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Founding of Fourth InternationalHow history speaks

Seventy years ago today, thirty people from eleven countries came together secretly in the home of a French anti-war revolutionary Alfred Rosmer in Périgny, near Paris. In addition to those who had travelled from the United States, France, Great Britain, Germany, the Soviet Union, Italy, Latin America, Poland, Belgium, Holland and Greece, organisations in many other countries pledged their support for the risky venture being undertaken. Their mission? To found a new organisation that would work internationally for revolutionary socialism. It was to be called the Fourth International.

The meeting was held on the eve of World War II, six months after Germany annexed Austria, and just 27 days before Britain’s Prime Minister Neville Chamberlain signed the infamous ‘peace in our time’ agreement with Hitler. As the American Trotskyist, Max Shachtman, wrote:

The Fourth International is proud of the fact that during the dramatic Munich week, when Europe seemed to be hurtling headlong towards a new imperialist slaughter, when the traditional parties of the proletariat were rallying to the flag of the bourgeoisie and the centrists were paralysed by their internal contradictions – our world conference, meeting at the same time, issued the only clear cut, flaming call to the proletariat to unite on resolute internationalist struggle against imperialists, its war and its lackeys.

Within a few years of the Wall Street Crash of 1929, unemployment had risen dramatically. Right wing and fascist politicians – amongst them Adolf Hitler – who a few years earlier had been seen as cranks and demagogues, suddenly rose into prominence. But their coming to power was not inevitable. In the last analysis, it was the outcome of the degeneration of the Third Communist International under Stalin. Hitler’s rise to power, as Trotsky analysed so acutely, was facilitated by the disastrous political leadership on the part of working class organisations – the German Communist and Socialist Parties in particular, which allowed the powerful workers movement against Hitler to be split.

The creation of the a new International was the culmination of a campaign launched led by Leon Trotsky, co-leader with Lenin of the 1917 Russian Revolution, along with others who opposed the rise of Stalinism from a revolutionary standpoint – the Left Opposition. They issued a declaration in 1933, after Hitler’s establishment of a Nazi dictatorship in Germany, a confirmation of the warning Trotsky had issued a year earlier. He noted that the Communist International could not survive the victory of Fascism in Germany.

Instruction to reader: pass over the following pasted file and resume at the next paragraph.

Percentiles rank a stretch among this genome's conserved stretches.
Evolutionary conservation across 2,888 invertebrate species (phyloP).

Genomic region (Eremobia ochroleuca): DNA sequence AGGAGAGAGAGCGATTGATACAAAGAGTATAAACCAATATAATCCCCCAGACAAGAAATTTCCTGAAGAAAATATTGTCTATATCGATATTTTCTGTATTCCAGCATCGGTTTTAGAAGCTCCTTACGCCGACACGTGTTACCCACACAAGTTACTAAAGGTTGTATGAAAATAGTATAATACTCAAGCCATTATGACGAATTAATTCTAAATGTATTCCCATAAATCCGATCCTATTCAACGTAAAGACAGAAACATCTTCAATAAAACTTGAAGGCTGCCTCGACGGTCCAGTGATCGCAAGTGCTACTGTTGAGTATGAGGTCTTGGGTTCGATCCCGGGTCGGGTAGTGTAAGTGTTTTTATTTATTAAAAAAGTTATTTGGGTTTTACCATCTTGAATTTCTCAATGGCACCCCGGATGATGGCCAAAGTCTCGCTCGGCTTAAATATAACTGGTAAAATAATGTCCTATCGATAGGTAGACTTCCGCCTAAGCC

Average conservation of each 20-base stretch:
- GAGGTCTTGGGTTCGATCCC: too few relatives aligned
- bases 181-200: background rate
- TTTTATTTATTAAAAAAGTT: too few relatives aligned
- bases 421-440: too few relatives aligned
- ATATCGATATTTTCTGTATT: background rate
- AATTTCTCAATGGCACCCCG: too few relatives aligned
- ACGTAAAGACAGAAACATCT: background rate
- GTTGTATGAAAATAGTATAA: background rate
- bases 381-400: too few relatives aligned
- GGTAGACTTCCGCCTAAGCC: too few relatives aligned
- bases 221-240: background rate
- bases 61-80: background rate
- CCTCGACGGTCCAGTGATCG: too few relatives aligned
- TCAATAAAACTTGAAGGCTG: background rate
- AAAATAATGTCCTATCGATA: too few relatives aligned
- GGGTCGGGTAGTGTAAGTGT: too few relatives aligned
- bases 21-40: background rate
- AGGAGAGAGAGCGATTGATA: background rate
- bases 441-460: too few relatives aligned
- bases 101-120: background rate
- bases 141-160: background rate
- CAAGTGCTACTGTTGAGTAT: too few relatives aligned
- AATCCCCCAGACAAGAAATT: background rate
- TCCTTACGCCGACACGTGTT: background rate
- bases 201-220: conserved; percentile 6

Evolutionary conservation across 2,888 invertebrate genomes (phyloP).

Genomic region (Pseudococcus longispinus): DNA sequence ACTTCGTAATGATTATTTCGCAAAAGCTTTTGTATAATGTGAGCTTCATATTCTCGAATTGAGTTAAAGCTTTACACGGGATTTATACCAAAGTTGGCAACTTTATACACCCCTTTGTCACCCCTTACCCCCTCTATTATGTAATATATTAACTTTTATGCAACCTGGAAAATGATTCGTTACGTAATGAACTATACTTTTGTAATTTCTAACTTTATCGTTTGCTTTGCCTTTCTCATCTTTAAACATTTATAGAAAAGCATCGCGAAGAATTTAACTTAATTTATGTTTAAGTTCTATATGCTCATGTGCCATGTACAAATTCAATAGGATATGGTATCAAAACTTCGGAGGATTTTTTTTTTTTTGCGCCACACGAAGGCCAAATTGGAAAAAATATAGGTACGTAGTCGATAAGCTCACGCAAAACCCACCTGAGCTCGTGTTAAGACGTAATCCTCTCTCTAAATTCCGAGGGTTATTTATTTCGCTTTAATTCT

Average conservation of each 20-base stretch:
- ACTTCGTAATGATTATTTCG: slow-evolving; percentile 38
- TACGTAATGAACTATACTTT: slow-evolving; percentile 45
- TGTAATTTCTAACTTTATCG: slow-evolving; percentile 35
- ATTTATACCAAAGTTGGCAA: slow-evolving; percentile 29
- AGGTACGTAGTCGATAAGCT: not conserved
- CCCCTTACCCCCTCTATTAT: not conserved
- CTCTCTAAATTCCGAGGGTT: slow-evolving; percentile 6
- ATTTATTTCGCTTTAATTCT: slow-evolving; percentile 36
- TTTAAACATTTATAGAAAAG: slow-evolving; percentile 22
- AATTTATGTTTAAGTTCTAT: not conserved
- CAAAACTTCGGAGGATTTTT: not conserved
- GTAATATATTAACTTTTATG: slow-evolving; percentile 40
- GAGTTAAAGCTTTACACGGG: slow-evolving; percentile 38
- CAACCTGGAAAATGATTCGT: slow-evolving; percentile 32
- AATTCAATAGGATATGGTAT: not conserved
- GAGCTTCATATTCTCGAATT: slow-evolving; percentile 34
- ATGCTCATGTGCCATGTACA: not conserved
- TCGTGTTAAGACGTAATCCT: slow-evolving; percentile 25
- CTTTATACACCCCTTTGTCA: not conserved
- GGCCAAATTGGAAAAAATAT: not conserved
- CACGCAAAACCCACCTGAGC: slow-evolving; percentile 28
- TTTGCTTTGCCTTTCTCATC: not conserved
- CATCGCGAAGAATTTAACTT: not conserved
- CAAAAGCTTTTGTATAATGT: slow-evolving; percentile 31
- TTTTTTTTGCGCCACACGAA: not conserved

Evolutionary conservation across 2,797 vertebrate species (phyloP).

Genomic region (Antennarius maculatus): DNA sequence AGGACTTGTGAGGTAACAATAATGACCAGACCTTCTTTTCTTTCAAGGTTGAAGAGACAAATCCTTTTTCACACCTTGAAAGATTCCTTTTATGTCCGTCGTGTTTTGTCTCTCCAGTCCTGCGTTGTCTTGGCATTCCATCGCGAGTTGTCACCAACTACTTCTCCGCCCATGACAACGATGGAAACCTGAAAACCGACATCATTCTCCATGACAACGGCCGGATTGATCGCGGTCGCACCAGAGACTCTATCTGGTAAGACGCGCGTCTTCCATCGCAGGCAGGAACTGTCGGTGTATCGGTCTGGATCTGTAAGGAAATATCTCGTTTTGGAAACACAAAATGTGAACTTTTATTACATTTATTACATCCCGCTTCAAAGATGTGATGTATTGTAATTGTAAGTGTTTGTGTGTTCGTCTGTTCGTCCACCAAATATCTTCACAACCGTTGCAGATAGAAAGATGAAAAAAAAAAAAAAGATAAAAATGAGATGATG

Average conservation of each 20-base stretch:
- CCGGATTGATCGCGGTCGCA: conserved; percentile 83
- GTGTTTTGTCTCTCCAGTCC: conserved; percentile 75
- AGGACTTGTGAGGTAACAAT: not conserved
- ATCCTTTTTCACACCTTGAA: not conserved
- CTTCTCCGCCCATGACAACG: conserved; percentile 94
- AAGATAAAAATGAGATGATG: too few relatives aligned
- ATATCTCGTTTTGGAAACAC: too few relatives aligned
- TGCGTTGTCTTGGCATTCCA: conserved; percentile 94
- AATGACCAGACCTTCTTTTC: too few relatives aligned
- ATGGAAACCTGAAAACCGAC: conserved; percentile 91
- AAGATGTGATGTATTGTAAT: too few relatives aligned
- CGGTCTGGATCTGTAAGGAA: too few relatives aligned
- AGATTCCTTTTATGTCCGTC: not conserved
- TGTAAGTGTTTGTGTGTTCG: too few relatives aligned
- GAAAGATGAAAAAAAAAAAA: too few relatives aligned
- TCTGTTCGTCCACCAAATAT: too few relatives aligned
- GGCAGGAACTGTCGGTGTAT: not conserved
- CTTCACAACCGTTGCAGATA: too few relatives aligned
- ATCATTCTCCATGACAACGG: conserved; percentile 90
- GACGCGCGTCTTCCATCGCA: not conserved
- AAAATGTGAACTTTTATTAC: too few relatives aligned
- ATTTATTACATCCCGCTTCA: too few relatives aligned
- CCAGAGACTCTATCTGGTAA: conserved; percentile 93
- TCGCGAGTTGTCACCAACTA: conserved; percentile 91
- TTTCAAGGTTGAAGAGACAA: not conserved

Trotsky’s analysis of the disastrous impact of Stalinism which led to the collapse of the German Communist Party had led him to conclude that the Third International- the Comintern - founded largely by himself and Lenin in 1919 – had ceased to be a revolutionary organisation. He concluded that a new organisation, a Fourth International, had to be built. There were many people who came into conflict with Stalinism, but only Trotsky and his supporters were able to develop a revolutionary alternative. As Leopold Trepper, leader of the secret anti-Nazi intelligence organisation, the Red Orchestra was to note many years later “Let them not forget, however, that they [the Trotskyists] had the enormous advantage over us of having a coherent political system capable of replacing Stalinism. They had something to cling to in the midst of their profound distress at seeing the revolution betrayed,” he wrote in his book The Great Game.

Today, as the credit crunch turns into fully-fledged recession, threatening to eclipse earlier slumps in the 20th century, the political effects will take new and different forms from those of earlier times. Conditions are maturing for social and political upheavals which will again pose issues of leadership. It is imperative to understand both the dangers and the great opportunities which this offers new generations today.

Political regimes like that of Bush and Brown continue in power largely due to inertia and the lack of attractive political alternatives. Protests, strikes, social movements and campaigns for rights of every kind already exist which challenge the capitalist economic system and its antidemocratic and authoritarian states. For success under these new conditions, it is vital to connect with historic movements – and use that knowledge to forge new solutions and alternatives. This is why A World to Win is hosting the Stand Up For Your Rights Festival on October 18.

Gerry Gold and Corinna Lotz
3 September 2008

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